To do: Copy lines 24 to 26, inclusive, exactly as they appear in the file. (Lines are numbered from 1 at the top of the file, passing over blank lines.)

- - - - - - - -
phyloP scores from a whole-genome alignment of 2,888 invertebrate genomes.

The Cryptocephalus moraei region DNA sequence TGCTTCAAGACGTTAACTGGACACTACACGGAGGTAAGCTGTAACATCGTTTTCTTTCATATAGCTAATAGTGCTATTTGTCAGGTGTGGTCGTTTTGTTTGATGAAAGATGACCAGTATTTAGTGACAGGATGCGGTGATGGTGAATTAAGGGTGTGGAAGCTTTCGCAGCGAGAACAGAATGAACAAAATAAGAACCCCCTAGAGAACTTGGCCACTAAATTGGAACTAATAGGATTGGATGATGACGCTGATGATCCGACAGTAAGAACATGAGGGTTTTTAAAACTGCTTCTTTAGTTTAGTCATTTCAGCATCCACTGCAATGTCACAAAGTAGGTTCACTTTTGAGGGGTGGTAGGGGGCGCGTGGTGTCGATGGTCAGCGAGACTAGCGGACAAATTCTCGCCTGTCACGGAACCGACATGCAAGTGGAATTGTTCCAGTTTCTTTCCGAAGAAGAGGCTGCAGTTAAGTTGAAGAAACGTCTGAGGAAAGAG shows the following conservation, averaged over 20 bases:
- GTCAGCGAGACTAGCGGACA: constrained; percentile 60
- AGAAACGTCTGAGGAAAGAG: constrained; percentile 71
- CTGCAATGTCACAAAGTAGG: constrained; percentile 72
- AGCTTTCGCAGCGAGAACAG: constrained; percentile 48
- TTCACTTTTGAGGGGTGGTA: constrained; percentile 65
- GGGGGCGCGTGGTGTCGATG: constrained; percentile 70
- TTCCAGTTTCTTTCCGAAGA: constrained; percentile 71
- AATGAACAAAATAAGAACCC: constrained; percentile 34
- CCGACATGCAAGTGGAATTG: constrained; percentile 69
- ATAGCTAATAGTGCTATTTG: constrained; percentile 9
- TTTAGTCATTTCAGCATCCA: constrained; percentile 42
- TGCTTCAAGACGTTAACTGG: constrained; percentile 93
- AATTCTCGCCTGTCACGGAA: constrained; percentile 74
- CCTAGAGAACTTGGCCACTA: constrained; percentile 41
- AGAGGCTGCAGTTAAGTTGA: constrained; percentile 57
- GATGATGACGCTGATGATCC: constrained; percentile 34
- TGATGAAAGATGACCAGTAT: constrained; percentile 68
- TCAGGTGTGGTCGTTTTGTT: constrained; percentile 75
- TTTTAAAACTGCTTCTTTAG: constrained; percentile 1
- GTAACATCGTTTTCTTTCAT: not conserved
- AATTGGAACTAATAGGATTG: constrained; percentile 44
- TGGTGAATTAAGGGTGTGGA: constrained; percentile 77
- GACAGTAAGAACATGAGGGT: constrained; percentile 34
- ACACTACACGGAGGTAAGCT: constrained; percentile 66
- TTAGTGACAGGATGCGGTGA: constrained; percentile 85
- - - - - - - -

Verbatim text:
- TGGTGAATTAAGGGTGTGGA: constrained; percentile 77
- GACAGTAAGAACATGAGGGT: constrained; percentile 34
- ACACTACACGGAGGTAAGCT: constrained; percentile 66